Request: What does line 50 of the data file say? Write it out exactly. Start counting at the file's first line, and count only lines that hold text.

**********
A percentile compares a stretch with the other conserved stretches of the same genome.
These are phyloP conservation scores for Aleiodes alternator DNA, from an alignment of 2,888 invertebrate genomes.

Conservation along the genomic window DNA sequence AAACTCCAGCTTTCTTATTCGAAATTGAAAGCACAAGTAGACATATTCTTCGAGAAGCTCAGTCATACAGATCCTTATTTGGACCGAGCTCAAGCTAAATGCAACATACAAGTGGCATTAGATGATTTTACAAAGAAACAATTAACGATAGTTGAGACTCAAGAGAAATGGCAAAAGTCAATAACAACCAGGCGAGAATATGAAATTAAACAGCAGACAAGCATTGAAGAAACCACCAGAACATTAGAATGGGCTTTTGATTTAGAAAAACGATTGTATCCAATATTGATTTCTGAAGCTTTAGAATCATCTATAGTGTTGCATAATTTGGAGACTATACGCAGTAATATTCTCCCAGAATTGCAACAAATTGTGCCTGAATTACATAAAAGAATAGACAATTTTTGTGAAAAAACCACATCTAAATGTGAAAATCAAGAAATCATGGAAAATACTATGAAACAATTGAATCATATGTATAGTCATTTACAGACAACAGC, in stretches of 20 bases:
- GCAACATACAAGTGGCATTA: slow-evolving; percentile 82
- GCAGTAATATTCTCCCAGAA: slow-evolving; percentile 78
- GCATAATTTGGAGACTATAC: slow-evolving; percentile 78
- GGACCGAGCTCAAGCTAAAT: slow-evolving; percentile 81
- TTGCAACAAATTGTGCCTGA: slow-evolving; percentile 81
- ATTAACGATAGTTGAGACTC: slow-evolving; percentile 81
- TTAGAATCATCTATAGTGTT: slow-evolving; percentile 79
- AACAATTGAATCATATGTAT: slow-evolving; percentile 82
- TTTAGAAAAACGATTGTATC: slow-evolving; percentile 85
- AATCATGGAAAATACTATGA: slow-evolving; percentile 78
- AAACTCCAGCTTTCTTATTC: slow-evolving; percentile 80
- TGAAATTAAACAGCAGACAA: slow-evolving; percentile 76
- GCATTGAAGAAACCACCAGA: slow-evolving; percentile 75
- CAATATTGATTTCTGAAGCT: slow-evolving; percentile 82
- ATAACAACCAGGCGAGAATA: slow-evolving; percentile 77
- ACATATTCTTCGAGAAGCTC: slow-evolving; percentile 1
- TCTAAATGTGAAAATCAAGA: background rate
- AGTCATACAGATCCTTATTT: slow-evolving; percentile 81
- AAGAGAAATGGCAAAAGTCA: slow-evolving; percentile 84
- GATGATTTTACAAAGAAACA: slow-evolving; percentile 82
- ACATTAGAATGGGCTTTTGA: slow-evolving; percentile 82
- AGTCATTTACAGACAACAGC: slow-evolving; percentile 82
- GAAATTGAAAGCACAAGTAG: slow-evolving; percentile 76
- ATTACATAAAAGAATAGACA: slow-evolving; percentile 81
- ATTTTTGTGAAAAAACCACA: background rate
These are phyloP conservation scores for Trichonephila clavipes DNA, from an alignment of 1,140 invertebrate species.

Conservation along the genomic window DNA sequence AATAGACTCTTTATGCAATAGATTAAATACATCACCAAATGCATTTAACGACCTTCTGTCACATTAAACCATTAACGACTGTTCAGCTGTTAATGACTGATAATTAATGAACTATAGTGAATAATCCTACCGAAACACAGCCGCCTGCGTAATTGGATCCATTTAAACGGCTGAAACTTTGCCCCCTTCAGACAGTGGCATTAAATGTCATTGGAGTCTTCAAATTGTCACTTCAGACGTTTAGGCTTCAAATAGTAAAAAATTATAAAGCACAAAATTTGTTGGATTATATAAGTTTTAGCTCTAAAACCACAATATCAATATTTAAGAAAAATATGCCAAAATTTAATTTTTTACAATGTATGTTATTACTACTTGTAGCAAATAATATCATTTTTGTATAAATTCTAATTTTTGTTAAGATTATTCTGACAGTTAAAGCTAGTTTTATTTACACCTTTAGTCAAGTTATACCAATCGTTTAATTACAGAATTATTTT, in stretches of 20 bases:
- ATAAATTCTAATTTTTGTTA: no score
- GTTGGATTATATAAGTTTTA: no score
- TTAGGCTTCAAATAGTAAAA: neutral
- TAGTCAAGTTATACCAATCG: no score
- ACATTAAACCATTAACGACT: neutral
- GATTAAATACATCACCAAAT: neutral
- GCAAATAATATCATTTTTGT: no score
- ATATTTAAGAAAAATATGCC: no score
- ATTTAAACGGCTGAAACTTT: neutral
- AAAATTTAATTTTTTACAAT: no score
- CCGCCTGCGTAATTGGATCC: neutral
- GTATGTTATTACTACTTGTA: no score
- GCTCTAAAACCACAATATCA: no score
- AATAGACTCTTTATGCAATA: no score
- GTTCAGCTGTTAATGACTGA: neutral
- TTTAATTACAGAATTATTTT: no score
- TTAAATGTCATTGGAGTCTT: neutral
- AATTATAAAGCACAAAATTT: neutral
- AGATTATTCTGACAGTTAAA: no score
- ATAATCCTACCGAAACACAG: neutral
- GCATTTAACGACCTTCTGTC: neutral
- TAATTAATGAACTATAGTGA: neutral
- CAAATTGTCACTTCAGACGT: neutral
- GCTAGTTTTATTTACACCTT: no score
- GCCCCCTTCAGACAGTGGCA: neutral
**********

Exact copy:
- ATAATCCTACCGAAACACAG: neutral